A growing number of Britons, and indeed people in the world, are choosing to up sticks and move away from their native homelands.For British expatriates, Australia and New Zealand make for popular destinations. And it’s easy to see why doing so might prove an attractive move.With its varied landscape, generally sunny climate, and excellent food, Britons have more reason than ever to emigrate to Australia.
Both countries in Australasia are in many respects strange and unusual. Just look at the weird and wonderful animals which live there. But in other respects, they’re familiar – thanks largely to the impact of colonialism. Though both Australia and New Zealand might be on the other side of the planet, they’re our near-neighbours in terms of culture and language. They’re said to belong to an ‘anglosphere’ of English-speaking countries which are easy to settle into.You might spend a long time on the plane than you might when moving to, say, France, but once you’ve gotten off you’ll be able to adapt to the local customs a great deal more easily.
Though there’s no shortage of reasons to make the switch to Australia or New Zealand, the two countries both employ immigration systems which require nous to navigate.Both systems employ a points-based approach.Let’s take a look at Australia’s.
Making the move
Over the last decade, Australia’s approach to immigration has hardened somewhat.That isn’t to say that getting into the country is especially challenging – provided that you’re able to bring the right skills to the table.
The 1970s saw a radical overhaul of Australia’s approach to immigration.An explicitly racist set of discriminatory policies were swept aside in favour of one which payed no heed to things like skin colour and parentage, and instead focussed on the applicant’s ability and inclination to contribute to the wealth of the country.
Over the intervening years, Australia’s immigration policy has undergone several refinements.The most recent set of new laws came into effect in 2011, when the system as it now stands was officially implemented.This system saw visas categorised in two ways:there were employee-sponsored ones, and skilled worker ones.
Employee-sponsored visas are distinct in that you don’t need to amass points to obtain one.It’s instead down to your Australian employer to sort it out on your behalf.If you’ve already got a job in Australia, then this is probably the best way to go.Fortunately, there exist a large variety of jobs in demand in Australia, and so securing yourself a position before you make your application is entirely possible.To avoid the hassle and expense of the points-based system, getting your employer to handle it is almost always preferable.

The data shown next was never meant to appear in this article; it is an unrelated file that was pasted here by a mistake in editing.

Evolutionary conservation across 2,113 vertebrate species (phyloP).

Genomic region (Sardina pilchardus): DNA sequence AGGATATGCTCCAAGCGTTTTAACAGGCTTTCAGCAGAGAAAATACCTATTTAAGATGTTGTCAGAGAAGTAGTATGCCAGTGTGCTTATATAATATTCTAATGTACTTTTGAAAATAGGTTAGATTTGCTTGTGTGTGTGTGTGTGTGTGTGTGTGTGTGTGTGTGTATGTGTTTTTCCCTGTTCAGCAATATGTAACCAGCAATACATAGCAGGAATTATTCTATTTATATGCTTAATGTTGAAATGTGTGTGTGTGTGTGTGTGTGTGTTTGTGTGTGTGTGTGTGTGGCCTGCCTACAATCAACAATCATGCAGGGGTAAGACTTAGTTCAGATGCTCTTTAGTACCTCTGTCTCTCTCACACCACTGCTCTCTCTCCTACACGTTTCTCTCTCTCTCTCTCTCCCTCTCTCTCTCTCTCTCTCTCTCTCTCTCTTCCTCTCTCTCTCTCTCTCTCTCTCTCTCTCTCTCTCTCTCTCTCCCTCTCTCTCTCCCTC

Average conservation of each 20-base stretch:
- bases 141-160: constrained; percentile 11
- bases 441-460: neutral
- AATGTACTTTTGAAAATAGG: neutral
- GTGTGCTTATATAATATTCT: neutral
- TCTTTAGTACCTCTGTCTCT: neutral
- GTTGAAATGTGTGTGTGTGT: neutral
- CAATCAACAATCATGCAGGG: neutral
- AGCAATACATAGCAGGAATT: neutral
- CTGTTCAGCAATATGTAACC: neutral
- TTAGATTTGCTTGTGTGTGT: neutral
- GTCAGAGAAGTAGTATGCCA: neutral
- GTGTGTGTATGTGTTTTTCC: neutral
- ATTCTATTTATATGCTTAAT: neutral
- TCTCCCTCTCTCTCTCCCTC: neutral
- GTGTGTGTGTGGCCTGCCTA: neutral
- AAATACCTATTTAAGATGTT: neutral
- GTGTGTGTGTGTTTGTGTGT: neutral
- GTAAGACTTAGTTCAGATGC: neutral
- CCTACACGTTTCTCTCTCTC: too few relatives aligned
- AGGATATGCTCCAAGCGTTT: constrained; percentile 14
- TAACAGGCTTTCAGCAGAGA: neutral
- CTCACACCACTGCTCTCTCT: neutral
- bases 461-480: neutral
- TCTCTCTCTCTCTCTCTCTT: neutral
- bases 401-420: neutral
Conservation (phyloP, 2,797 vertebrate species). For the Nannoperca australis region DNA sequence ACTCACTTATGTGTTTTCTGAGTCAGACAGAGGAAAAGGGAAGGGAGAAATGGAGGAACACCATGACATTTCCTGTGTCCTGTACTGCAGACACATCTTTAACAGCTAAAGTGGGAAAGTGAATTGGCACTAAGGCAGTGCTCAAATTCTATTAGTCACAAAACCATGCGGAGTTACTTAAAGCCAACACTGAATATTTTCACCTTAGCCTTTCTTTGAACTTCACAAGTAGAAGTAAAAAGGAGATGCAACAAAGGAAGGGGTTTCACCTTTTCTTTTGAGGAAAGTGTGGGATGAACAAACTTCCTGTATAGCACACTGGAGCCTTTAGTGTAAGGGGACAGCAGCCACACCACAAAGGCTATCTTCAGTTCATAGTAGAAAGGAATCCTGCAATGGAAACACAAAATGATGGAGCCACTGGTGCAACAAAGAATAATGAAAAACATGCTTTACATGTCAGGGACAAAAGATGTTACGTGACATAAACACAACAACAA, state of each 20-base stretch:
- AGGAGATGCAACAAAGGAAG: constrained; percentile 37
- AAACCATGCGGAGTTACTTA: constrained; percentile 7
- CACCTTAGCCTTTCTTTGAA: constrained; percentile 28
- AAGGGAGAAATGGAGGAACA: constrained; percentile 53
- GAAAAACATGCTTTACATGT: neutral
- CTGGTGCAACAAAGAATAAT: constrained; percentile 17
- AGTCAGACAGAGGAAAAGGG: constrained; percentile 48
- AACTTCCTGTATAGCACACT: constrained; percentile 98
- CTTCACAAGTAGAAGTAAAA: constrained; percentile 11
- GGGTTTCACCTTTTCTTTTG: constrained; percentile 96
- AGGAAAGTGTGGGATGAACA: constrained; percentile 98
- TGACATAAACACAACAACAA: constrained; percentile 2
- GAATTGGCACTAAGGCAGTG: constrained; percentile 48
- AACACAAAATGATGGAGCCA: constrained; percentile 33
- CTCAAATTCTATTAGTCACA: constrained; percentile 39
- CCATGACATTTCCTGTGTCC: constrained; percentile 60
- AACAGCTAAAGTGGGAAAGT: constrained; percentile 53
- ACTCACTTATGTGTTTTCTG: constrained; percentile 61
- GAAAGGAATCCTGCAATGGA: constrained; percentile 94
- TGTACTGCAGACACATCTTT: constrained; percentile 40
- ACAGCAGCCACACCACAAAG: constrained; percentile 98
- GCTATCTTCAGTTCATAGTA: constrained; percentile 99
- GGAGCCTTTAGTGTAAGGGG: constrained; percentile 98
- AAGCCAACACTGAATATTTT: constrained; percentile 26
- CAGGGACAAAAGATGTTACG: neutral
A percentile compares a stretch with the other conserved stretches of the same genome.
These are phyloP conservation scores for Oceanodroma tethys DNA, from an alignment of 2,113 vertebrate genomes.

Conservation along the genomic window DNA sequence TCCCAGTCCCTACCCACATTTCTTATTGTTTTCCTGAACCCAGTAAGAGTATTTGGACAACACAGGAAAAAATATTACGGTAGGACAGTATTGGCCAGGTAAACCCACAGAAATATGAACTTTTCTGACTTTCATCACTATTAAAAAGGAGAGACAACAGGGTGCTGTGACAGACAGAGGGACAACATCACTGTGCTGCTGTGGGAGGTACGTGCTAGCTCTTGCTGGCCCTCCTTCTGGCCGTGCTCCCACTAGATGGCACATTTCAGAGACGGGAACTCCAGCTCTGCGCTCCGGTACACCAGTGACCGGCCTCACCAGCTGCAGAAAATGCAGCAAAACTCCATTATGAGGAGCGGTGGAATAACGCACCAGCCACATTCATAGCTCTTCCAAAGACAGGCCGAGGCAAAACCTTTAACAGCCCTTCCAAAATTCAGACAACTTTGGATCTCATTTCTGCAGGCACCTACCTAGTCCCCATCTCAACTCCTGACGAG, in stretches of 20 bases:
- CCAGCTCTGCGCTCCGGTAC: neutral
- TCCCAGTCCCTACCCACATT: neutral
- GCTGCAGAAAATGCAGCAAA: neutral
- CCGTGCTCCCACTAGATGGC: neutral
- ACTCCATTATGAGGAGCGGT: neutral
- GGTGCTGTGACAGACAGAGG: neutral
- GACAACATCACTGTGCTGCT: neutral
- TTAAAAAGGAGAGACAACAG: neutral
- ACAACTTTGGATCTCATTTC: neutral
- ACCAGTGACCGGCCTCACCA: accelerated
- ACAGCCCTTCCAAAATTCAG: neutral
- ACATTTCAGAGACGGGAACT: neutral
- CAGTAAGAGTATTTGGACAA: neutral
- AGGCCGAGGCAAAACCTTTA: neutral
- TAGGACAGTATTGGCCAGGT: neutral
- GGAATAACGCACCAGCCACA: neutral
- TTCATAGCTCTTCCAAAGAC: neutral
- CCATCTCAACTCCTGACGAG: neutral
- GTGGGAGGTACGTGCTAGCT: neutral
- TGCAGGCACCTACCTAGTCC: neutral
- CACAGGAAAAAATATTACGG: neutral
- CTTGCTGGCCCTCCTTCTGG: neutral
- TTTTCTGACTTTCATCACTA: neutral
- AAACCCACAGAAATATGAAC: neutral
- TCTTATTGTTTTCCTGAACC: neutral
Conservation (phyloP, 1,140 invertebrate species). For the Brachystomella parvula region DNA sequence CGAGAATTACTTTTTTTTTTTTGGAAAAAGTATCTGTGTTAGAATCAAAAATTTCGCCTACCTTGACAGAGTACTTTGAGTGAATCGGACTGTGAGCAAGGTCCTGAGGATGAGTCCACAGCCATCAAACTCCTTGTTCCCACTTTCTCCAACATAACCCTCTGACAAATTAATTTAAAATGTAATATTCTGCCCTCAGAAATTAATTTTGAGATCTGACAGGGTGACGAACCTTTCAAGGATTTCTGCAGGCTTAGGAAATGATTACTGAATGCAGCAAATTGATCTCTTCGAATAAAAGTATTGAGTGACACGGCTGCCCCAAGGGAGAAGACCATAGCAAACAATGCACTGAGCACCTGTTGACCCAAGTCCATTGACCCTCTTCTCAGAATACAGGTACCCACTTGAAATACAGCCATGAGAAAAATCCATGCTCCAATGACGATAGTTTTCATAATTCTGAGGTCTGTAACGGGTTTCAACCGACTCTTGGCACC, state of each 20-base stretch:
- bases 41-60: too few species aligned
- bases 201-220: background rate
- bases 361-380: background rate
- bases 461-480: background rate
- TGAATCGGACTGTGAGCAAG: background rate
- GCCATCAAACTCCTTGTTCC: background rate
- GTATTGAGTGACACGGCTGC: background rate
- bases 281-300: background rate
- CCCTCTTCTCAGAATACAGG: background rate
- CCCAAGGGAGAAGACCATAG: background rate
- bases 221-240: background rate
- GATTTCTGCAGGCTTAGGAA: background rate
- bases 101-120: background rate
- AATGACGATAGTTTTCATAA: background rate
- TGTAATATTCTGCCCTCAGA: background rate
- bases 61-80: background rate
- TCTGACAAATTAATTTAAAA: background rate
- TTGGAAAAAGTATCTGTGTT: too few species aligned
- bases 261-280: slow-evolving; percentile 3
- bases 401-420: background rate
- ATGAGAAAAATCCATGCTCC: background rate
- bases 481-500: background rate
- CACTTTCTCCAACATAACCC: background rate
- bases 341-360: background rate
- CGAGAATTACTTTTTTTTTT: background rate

By the same token, a ‘distinguished talent’ visa isn’t points-based either.If you’ve got a special skill which sets you apart from the competition, then this might be the way to go.The standards for such a visa are typically especially high – you’ll need to be an international footballer, a brain surgeon or a concert violinist to stand the best possible chance of success, here.Such cases are usually there for where an application via the points system would so obviously be successful that it’s scarcely worth bothering with.It’s something of a shortcut, therefore.
Skilled-worker visas, on the other hand, are points tested.You’ll need to obtain sixty-five points in order to be eligible, which you can earn based on the attributes you possess.
Your occupation will be the biggest influence on your points total.Some professions can command sixty points, securing the applicant almost all of the required points for a position.The points for each profession are awarded according to the demand in the nation – so, if the Australian government decide that there’s a shortage of skilled medical practitioners (which there almost always is), then they’ll make it easier for doctors to get citizenship rights.
Naturally, when you’re making your application, then you’ll need to present evidence you possess the skills.For some applicants, you’ll need to be assessed by an independent body.The body in question will depend on the field you’re applying for.The Medical Board of Australia performs medical examinations; Engineers Australia conducts engineering ones.And so on.
In order to submit to one of these examinations, you’ll need to pay a fee.This fee covers the cost of the exam itself, and prevents the system from being overwhelmed with junk applications.Before applying, be sure that you stand a reasonable chance of success – since repeated failure can quickly become expensive.